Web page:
The article appears only in a hardcopy edition.

Wednesday, December 16, 2009

News Updates: "War with terror is never pretty" -

Marek Magierowski, one of the bloggers for Rzeczpospolita ("Commonwealth"), one of the biggest newspapers in Poland wrote on 15th of December about the false impressions of Israel among the international public opinion.

He reiterated that Israel has fought the terrorists for years and succeeded in most parts since there were no major bombings in any of the Israeli cities. However she had to paid a great price of losing the media war. In his opinion, the measures taken by Israel are for the majority of the world unacceptable, but at least she's doing it with "an open visor".

He also mentioned Tzipi Livni's arrest warrant in UK, stating the Ms. Livni can rely now only on her fellow countrymen, because outside of Israel supporting the "criminals" of Star of David is seen as not a good thing to do. Pointing out Israel as the main obstacle in Middle East process is once again trendy - reminds Magierowski. He calls an absurd, the British government's recommendation for retail sellers in UK to mark the products coming from the Jewish settlements in the West Bank, thus suggesting not to buy it.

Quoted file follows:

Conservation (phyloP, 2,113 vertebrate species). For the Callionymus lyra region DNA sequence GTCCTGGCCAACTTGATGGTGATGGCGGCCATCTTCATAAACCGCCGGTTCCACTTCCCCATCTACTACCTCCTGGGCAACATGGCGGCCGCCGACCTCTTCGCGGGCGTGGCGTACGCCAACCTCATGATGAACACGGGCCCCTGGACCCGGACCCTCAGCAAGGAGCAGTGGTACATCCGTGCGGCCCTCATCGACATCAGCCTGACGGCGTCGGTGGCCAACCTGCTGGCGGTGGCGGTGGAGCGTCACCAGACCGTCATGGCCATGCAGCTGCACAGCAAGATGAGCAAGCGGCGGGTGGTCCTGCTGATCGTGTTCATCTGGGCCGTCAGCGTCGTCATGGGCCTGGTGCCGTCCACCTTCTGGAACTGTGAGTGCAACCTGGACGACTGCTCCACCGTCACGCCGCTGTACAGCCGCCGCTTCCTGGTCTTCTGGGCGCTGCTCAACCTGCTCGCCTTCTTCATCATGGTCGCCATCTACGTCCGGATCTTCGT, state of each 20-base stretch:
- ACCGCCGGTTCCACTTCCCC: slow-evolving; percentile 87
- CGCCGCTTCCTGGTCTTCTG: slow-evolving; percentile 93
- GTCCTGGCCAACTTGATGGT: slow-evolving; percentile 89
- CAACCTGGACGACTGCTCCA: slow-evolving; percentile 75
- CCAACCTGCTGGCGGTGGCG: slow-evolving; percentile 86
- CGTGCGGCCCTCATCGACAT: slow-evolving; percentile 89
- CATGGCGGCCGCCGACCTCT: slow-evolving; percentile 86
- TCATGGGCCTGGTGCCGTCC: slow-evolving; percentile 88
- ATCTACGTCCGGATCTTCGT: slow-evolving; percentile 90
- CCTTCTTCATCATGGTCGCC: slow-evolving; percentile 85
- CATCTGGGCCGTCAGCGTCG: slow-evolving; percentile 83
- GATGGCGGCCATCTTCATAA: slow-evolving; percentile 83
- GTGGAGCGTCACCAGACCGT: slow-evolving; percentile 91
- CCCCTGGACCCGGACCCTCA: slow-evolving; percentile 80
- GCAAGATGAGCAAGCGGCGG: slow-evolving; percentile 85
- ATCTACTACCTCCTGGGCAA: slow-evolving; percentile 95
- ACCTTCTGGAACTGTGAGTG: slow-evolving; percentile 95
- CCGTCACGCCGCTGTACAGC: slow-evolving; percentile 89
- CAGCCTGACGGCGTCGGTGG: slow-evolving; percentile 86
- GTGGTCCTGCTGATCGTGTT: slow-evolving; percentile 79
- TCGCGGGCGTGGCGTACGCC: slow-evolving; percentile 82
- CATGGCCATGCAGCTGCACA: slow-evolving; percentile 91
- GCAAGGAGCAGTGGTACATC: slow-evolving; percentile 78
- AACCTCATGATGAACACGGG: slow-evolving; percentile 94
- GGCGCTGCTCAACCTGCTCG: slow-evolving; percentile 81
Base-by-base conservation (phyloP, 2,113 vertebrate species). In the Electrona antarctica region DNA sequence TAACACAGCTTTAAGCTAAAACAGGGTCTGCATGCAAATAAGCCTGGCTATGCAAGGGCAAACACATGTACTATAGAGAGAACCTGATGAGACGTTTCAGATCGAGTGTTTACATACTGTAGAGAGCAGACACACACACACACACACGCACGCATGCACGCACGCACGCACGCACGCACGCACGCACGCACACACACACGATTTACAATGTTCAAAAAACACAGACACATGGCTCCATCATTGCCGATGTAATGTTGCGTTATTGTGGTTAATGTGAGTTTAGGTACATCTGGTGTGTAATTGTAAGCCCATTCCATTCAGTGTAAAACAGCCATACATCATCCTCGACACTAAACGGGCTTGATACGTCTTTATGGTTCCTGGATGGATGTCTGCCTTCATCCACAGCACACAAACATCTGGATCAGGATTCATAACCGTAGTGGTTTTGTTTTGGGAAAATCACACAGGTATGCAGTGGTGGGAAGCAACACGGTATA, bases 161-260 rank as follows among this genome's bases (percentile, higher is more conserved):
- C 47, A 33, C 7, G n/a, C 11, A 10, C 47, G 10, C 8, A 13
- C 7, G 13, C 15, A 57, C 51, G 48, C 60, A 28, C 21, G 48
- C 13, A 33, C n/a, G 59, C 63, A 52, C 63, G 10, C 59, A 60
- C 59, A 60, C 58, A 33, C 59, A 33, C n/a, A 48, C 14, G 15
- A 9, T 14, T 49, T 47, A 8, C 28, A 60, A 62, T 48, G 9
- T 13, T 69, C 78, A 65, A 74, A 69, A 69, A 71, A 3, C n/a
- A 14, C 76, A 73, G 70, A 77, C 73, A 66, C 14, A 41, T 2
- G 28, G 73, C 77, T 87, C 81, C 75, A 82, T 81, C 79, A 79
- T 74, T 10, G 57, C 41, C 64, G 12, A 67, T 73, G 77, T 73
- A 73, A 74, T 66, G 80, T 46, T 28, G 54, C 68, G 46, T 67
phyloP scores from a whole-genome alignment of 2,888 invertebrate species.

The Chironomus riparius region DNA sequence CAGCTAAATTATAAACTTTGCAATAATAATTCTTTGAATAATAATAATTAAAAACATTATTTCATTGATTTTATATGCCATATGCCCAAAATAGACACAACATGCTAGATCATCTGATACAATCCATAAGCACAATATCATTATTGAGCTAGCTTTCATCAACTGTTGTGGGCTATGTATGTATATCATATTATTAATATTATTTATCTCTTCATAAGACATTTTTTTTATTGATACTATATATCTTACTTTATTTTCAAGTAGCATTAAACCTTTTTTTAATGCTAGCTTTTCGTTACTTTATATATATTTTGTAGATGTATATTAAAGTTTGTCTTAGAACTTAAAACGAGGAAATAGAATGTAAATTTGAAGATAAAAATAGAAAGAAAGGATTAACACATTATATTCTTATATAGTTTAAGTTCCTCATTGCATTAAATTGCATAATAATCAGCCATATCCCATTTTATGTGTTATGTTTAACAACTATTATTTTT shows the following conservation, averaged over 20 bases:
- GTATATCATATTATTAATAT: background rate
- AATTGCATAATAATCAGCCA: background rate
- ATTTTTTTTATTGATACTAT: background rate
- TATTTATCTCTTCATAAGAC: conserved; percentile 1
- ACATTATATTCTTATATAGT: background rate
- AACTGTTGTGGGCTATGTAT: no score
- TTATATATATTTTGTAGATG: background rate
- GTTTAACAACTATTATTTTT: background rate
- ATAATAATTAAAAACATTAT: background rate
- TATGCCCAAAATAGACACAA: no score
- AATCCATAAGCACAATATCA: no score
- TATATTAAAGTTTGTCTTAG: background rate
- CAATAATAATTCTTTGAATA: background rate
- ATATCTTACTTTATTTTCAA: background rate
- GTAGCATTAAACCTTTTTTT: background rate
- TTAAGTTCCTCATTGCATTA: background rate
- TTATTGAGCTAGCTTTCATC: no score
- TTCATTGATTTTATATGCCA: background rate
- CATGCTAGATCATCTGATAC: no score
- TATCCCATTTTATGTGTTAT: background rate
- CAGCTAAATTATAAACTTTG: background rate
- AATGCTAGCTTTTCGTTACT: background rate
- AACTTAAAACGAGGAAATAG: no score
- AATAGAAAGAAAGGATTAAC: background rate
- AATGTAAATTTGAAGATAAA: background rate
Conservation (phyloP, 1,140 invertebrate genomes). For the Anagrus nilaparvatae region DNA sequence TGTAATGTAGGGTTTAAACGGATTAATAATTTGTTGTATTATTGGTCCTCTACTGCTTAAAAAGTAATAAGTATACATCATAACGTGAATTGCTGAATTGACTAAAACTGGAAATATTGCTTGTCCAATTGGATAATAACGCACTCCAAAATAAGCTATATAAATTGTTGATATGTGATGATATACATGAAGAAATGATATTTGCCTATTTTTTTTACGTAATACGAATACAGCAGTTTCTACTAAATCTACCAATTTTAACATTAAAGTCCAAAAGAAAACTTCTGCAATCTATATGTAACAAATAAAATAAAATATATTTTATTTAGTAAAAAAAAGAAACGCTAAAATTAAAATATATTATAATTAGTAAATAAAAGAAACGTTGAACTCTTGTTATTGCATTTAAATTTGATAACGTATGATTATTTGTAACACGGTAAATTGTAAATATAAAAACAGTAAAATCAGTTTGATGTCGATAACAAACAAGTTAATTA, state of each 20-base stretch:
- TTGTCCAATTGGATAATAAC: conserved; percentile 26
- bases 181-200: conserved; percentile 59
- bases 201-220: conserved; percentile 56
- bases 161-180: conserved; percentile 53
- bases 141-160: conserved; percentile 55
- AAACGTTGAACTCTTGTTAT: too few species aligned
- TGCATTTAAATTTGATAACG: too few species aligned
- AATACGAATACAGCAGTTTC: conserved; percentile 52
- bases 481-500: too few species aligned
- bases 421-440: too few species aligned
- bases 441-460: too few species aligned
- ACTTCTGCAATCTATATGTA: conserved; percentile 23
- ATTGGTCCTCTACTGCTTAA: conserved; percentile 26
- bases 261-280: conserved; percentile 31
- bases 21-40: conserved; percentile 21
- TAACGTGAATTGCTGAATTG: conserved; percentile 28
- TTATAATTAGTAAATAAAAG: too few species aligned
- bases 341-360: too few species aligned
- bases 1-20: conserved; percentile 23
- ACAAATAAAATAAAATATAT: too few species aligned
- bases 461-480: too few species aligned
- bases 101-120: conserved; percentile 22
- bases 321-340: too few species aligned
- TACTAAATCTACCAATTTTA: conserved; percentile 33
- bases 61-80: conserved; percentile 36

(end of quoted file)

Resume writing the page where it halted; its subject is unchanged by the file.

'I'm curious if we could find a sign on Iranian carpets sold in London shops saying "By buying this product, you will fund the biggest sponsor of global terrorism'

Then he presumes that if today's criteria of a war crime would be applied to what the Her Majesty's Government was doing to Irish when fighting IRA, most of the British Prime Ministers of that time would be in jail.

For the original link, click here.

Thursday, December 10, 2009

Michnik defends himself in the court - wrote on Tuesday (8.12.2009) on the proceedings of the trial against about a dozen of diplomats and journalists, accused of defamation by Jan Kobylański, former Honorary Consul to Uruguay. The subtitle reads: “Adam Michnik does not revoke his statement published in „Gazeta Wyborcza about Jan Kobylański. – There is no doubt that this gentleman disclosed a Jewish family [to the Nazis – added by S.S.]. And the anti-Semitic language of his group is close to the Nazi one. – he said in front of the Judge.”

The plaintiff wants each one of the defendants to pay 100 thousand PLN to charity organization. Kobylański charged Michnik over articles published in Gazeta Wyborcza revealing Kobylański’s collaboration with Nazis, during the II World War.

Michnik used as an example the quotes from USOPAŁ declaration of the Former Consul Nazi sentiment, (USOPAŁ – Unia Stowarzyszeń i Organizacji Polskich w Ameryce Łacińskiej – The Union of Polish Associations and Organizations in Latin America, Kobylański is its CEO). For example, the Union called Władysław Bartoszewski, Righteous among Nations, Foreign Minister and Auschwitz prisoner, by names like
“a shabbesgoy”, “a jew”, “a traitor”, or an “anti-Pole”. Władysław Bartoszewski, during his term as Foreign-Minister, fired Kobylański from the office of Honorary Consul to Uruguay for his anti-Semitic comments.

Michnik also reminded the Court that the opinion on Kobylański given by the Committee for Prosecuting Crimes against the Polish Nation, finds him guilty of reporting a Jewish family to Gestapo.